As frustrating and seemingly illogical as those situations can be, the Cortana we’ve got today won’t be the one we chat with in a few weeks or a few months. Since Cortana is so closely connected to Bing, any improvements in how Microsoft’s search and instant answers work will reflect in her behavior — long story short, Cortana is still growing. And here’s the bit you should really remember: Cortana sometimes just nails it. For me, that first “wow” moment was when I wondered aloud what the weather was like in Manhattan (disgustingly hot with a chance of rain), then asked it to remind me to buy an umbrella (success!) while I tugged on my shoes.
At the risk of sounding ridiculous, it felt like the sort of slice of life a well-paid ad exec would stick in a promotional video. I was that guy. When Cortana recognizes what you’re saying and fits all the little contextual action bits together, it feels like the future is finally being more evenly distributed. This first taste of Cortana can be surprisingly useful, and even a little thrilling, but it just makes me yearn for more and better conversations. Show us what you’ve got, Microsoft.
Filed under: Microsoft
Today on In Case You Missed It: Customers at the Netherlands ING Bank can now check their account balance by saying “my voice is my password.” A delivery company named Workhorse is testing out a parcel delivery service with drones, from a base at the tops of delivery vans. And Microsoft researchers have outlined how to record content viewable with HoloLens and a very odd assortment of characters are ready to entertain you.
The bonus video is a DIY hovercraft toy that is half 3D-printed and half Styrofoam for the mechanical failure over water its inventor has sadly, tasted before.
You’re going to see a lot of apps rushing to take advantage of Windows 10 post-launch, but one of them will be particularly important if you’re a social networking maven. Twitter has released a new app for Windows 10 right alongside Microsoft’s shiny new platform, and the client is big on discovering content even if you aren’t signed in — you’ll see the top tweets and media in the app itself, as well as on the Live Tile. This certainly isn’t the most sophisticated app (it won’t replace TweetDeck any time soon), but it does offer a lot of the in-line media playback you’d expect in 2015, such as multiple photos, Vine videos and GIF animations. Really, it’s for that moment you decide that Twitter’s website isn’t quite enough for your needs.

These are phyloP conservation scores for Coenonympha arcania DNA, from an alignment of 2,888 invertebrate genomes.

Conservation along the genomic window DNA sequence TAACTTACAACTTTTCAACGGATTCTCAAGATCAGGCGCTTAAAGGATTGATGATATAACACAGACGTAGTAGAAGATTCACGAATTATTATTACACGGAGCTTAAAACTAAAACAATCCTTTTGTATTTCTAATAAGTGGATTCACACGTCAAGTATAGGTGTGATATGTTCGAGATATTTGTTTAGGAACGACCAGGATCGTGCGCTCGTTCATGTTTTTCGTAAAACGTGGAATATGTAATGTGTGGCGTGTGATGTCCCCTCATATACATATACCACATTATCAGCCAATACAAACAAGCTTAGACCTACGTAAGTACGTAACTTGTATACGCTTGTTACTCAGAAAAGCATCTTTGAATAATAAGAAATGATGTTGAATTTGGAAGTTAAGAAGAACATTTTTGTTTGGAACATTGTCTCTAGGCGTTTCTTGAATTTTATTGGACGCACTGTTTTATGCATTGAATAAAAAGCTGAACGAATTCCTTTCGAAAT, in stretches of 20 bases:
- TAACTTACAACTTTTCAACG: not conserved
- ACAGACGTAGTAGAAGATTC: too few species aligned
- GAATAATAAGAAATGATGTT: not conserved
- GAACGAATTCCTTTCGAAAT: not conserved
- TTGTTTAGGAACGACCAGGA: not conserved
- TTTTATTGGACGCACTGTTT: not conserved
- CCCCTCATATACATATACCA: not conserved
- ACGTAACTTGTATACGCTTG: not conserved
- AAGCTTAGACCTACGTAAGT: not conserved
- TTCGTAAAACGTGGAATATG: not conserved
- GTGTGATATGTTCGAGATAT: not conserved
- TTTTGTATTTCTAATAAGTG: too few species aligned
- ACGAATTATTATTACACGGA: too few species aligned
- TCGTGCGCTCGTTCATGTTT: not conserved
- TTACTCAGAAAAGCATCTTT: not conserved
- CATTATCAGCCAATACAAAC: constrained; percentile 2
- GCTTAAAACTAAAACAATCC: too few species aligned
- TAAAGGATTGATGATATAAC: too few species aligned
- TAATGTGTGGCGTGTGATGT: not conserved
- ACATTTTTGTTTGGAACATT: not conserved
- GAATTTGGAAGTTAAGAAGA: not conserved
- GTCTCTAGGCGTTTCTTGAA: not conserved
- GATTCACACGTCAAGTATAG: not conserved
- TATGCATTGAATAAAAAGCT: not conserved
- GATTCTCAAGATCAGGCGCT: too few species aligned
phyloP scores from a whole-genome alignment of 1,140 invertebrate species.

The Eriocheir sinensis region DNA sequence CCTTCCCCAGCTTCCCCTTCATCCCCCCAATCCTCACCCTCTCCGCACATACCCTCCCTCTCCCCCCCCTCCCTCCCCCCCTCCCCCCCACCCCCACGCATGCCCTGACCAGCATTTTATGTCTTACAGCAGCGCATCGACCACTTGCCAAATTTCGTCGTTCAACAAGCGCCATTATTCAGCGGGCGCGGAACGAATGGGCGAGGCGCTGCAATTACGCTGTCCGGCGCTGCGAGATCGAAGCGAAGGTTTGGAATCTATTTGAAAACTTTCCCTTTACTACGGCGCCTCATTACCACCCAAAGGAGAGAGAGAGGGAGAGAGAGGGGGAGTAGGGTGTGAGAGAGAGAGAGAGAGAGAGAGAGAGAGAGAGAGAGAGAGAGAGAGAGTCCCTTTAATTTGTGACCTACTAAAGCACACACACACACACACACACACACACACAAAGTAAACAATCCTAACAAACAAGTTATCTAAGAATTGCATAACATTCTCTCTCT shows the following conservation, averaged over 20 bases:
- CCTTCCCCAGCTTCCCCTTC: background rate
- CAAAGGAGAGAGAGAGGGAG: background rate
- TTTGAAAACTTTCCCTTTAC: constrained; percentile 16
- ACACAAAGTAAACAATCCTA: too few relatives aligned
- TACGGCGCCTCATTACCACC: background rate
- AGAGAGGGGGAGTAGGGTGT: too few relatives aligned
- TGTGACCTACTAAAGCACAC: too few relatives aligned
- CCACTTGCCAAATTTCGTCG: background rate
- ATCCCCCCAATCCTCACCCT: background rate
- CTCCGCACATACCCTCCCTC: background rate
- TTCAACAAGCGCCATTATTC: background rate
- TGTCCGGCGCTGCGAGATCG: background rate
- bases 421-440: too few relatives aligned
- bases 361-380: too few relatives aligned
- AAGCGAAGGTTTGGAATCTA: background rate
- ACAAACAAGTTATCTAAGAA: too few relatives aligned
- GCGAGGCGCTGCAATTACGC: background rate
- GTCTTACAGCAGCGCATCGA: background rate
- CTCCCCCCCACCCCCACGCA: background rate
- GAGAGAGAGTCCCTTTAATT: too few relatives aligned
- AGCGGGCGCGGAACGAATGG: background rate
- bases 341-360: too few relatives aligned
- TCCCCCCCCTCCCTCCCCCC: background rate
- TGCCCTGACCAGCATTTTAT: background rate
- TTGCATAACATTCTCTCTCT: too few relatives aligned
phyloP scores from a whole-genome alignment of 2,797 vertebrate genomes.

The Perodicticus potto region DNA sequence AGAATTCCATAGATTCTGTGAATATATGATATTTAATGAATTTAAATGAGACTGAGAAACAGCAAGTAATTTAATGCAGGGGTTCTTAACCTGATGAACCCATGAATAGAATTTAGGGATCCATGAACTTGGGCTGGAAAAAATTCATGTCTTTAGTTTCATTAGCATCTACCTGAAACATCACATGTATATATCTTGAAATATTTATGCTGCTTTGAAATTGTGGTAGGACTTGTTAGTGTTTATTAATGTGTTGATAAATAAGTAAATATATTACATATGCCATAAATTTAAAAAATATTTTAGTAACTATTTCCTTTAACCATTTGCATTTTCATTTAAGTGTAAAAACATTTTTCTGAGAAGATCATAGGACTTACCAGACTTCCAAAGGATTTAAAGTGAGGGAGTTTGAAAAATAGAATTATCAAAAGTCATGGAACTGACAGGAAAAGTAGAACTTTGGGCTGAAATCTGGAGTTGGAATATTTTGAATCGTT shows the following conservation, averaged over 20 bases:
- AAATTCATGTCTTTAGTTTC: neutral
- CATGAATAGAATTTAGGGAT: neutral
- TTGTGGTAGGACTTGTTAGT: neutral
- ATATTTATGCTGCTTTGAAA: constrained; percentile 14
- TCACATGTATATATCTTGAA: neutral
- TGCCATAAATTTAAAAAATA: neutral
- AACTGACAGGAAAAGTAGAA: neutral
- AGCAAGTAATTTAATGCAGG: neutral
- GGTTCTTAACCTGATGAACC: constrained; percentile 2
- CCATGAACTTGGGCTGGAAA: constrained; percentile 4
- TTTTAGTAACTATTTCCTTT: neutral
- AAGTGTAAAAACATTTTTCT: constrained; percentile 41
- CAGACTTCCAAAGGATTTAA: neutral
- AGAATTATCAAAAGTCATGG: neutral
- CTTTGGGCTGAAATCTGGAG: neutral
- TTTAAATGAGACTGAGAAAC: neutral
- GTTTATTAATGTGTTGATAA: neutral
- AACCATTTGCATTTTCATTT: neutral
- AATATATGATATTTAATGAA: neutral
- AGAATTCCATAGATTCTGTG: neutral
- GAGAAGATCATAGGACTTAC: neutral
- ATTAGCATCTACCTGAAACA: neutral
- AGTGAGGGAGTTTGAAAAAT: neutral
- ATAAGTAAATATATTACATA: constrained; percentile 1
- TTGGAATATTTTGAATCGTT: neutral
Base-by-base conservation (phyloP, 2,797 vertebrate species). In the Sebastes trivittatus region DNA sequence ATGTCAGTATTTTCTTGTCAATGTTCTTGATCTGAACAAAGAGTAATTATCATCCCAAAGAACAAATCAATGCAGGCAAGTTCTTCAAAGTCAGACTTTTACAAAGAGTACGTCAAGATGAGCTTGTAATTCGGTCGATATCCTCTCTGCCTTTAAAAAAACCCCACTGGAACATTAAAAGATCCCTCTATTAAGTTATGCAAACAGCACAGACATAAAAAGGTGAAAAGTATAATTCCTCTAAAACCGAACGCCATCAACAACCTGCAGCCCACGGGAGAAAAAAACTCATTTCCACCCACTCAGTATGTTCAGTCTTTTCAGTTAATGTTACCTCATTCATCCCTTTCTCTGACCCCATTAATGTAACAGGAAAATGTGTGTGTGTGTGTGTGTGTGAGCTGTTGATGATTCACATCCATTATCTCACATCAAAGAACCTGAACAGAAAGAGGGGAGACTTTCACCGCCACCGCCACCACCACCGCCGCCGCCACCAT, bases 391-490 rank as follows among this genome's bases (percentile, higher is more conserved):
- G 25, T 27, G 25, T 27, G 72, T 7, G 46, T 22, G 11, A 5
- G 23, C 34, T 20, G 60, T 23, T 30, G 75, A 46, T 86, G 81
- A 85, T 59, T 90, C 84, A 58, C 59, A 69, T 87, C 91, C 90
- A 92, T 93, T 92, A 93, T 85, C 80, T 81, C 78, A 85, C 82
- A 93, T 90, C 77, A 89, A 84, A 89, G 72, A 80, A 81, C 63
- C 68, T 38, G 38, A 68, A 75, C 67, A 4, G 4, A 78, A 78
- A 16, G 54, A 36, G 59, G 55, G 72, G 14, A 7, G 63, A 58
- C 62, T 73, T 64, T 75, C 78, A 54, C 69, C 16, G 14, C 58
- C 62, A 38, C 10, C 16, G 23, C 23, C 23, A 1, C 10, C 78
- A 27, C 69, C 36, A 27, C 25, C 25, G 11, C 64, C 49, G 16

Source: Twitter Blog
Microsoft has made much ado about Windows 10’s support for streaming Xbox One games to your PC, but how do you actually do it? There’s a good chance that you can figure it out if you’re reading this, but Microsoft has helpfully posted a full walkthrough in case you or your friends need some help. The gist? You’ll need both an Xbox One controller and an Xbox Live account, of course, but you’ll also need to make sure that the Xbox One is set to allow game streaming in the first place. We could see that easily becoming a stumbling block if you’re rushing to get started. The guide is also a friendly reminder of what you can do once everything is working, such as voice chat (with a microphone) and controlling the Xbox One’s menus. It’s simple enough… let’s just hope that PC-to-Xbox streaming isn’t any more complex.
Source: Xbox Wire
Xbox One streaming on Windows 10 is nice and all, but how about getting the power of your PC on the console? Xbox head Phil Spencer has confirmed to the Verge that Microsoft is working on Windows 10 streaming to the Xbox One. He already hinted that such a feature would happen after tweeting that Microsoft would support mice on the Xbox One. He said that “it’s actually a little more challenging doing the encoding on the PC side to Xbox,” since PC hardware varies widely from user to user, unlike the Xbox One. He added, however, that “challenge is good.”
Spencer emphasized that Windows 10 features are an “incredibly strong” part of the Xbox One’s roadmap, and that “(gamers) want to play with their friends… on the device they want to play on.” He said getting a mouse and keyboard working on the Xbox One is a prerequisite, but it looks like that’ll happen soon. There’s no timeline on PC to Xbox One streaming, however — so I wouldn’t make any definitive plans until Microsoft officially launches the feature.
Filed under: Gaming
Source: The Verge